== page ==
“Seriously? I got the impression it was a kids movie.”
“I don’t mean to belittle you, but I need something classier to balance the party rock by the band that plays at the frat house. Also there’s a Fourth of July patriot parade sequence where a float goes out of control. I can send you the current script to give you an idea of its point of view in order to create a motif throughout the movie.”
“Like a leit motif?” he laughed.
“Light liet motif,” I joked.
“You are a most interesting boy,” he smiled at me. “What were you doing at Paradise that night?”
“Having fun. The question is why do you go there. My friends say you never try to take anyone home.”
“Never?” he arched his eyebrows.
“Well, I’m the exception to the rule.”
“Definitely,” as he held my hand and we searched each other’s eyes. Anna’s was definitely romantic with soft light and yellow shaded walls. At least there were no candles or strolling musicians. Otherwise it was our Lady and the Tramp moment. I lifted a string of my spaghetti and we slurped each end into our months until our lips touched. I couldn’t help but chastely kiss him. The other diners ignored us. I had to bite my lip to keep from crying. I must have been overwrought. Jake wiped away a tear and glowed. I admitted that I needed a Hollywood moment, even if it was based on a Disney cartoon. We had tiramisu for dessert. It was better than crème Brule. That made me sad. Jace whispered that it was okay to have new experiences, even if they erased more precious ones. Teen Jesus was a romantic.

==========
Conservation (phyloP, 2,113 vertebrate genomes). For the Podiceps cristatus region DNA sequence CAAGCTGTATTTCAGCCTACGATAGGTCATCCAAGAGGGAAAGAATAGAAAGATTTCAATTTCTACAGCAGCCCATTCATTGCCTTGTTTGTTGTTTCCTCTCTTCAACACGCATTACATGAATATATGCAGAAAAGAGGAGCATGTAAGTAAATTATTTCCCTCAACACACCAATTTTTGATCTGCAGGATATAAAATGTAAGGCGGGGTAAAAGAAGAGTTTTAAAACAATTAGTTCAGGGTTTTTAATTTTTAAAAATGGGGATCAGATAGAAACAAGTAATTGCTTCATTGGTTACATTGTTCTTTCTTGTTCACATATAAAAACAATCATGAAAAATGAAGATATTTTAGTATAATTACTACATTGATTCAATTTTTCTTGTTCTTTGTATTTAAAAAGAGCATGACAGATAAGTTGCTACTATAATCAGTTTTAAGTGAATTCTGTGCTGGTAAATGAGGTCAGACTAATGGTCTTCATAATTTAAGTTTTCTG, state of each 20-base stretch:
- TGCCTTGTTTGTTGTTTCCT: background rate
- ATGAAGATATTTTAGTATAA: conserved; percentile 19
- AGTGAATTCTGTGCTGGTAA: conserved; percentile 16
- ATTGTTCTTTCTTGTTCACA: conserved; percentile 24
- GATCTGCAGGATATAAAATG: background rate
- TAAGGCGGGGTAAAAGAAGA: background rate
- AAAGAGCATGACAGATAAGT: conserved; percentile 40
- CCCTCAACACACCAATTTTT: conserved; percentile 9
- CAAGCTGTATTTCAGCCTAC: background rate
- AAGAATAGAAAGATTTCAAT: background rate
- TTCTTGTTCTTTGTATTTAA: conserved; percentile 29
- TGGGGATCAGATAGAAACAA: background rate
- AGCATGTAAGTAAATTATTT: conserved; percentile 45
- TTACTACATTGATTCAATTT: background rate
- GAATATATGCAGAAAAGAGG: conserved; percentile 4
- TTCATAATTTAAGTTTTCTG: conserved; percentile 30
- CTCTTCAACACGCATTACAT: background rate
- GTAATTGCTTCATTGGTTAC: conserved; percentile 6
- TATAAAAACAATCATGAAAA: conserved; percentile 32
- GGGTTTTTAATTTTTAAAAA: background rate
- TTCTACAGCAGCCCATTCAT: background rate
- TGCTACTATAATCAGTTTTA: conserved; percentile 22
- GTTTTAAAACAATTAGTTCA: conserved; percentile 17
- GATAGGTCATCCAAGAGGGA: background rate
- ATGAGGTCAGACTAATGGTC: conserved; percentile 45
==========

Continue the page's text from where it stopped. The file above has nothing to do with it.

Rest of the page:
I followed Jake home. I knew to park the Wreck a block away. We made passionate love on the roof garden, laying on a blanket with the stars above us. There was a show at the outdoor Greek Theater, with the spotlights searching the heavens. I swore I saw Jace darting in and out of the beams. I didn’t feel guilty from falling asleep after sex, even though I kept thinking how much older he was than me. Jace told me to stop thinking and just enjoy the feelings – safety, togetherness, intrigue, and fulfillment. I certainly felt full. Jake was so pleased that I enjoyed bottoming so much and surprised how well I topped. He avoided calling me boyish or cute. I didn’t find him too mature or overly stylish. We seemed to intrinsically understand each other. We had no trouble keeping our orgasms simultaneous. He insisted in using rubbers, arguing that because he was old (which I disputed), he must harbor strange and debilitating organisms and viruses. He had traveled enough to have seen people his age who had been struck by mortal diseases. I thought it was a sardonic idea but didn’t complain. The whole protocol of wrapping our dicks in rubber somehow seemed Japanese. Thank you, Dr Kamikaze. Afterward I spoke about Dr K and our samisen lessons.